The Ten Thousand Doors of January, by Alix E. Harrow

Review copy provided by the publisher.

For a long time you couldn’t get a portal fantasy for love nor money, most particularly not for money, as I’m pretty sure the fanfic ones were out there for love. But for several years, portal fantasies were out of fashion for adults. They seem to have come back in the last few years, but in a self-aware, self-examining iteration.


The Ten Thousand Doors of January is one instantiation of that. It is full of portals–the title is no exaggeration–but almost all the action takes place in this world, or a version of it. January Scaller has spent her entire childhood puzzling over various mysteries of her existence–when her father will make one of his brief returns from his assorted travels, for example, or what happened with the mysterious and magical door she found in Tennessee as a child, what the coin she picked up beyond it meant. The other people she meets are her guardian’s house are varied in age, race, expertise, but none of them seems ready to answer her questions.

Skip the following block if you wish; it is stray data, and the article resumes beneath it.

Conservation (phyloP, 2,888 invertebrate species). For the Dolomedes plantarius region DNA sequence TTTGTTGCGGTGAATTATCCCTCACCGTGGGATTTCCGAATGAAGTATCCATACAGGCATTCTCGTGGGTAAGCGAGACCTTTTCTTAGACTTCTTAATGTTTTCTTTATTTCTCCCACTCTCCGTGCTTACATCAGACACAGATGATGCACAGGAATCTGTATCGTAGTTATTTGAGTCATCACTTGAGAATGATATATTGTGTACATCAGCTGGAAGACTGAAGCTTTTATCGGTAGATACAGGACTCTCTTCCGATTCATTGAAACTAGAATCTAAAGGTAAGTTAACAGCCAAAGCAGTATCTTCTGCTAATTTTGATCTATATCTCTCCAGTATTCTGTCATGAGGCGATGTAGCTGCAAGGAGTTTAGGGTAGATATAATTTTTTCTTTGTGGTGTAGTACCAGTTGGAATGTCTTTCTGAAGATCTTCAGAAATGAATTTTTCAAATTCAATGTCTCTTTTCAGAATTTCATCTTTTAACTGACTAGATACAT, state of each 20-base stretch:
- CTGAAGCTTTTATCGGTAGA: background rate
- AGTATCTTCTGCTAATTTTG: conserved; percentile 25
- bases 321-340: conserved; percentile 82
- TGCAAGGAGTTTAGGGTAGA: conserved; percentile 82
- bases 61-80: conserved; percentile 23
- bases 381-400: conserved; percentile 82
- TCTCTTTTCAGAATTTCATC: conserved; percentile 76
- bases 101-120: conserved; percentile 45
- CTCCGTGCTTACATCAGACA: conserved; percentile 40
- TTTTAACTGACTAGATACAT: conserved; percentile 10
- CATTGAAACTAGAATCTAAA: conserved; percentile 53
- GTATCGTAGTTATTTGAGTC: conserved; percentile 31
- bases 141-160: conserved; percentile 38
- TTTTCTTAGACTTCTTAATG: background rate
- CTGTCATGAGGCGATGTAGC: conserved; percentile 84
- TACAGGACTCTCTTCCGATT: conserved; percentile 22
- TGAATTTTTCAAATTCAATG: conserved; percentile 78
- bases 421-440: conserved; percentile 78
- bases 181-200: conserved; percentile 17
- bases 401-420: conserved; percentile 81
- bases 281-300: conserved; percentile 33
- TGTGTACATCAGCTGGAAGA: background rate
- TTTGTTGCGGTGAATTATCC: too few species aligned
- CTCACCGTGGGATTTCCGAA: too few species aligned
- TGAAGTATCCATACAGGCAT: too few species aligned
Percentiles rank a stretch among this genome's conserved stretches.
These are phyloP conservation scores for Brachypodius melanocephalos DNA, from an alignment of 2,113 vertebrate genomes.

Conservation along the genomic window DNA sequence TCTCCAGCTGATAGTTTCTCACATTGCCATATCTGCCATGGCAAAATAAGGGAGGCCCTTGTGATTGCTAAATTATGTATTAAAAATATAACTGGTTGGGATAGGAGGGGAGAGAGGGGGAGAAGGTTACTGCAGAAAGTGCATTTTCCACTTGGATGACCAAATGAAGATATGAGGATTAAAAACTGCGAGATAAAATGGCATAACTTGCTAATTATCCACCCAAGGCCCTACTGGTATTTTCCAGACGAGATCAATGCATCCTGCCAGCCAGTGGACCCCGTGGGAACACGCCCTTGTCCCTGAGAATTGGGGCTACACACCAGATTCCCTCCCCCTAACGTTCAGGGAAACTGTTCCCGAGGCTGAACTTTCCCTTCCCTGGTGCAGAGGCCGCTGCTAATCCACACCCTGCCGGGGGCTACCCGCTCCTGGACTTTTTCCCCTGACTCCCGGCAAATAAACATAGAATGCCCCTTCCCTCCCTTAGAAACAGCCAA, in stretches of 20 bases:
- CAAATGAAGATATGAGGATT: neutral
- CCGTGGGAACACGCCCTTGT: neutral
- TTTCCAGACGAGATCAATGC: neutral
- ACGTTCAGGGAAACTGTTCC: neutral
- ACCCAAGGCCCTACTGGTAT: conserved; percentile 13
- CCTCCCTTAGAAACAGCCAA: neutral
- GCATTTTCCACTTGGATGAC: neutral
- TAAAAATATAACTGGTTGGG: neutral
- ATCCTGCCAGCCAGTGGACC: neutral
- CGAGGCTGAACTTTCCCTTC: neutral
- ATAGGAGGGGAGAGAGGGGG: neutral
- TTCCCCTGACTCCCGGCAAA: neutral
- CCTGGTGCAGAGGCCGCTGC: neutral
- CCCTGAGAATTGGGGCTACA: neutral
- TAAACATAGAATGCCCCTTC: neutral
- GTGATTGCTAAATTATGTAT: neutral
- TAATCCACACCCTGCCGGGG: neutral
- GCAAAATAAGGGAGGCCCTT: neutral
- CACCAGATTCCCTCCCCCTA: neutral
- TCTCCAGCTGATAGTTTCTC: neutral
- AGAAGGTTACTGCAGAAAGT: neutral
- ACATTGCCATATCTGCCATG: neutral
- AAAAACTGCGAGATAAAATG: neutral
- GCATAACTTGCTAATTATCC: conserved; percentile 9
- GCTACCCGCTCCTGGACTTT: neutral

And then as January comes closer to coming of age, everything seems to happen all at once. Her guardian tells her that her father is dead, that she must adjust to a new role in the world–and all of the things that she has hoped and known about her guardian shift out from under her. The world opens up new possibilities, many of them terrifying–many of them worlds themselves. And her own power and control are simultaneously beyond what she dreamed and woefully inadequate for the task at hand.

So it’s a good thing she’s made some loyal friends along the way.

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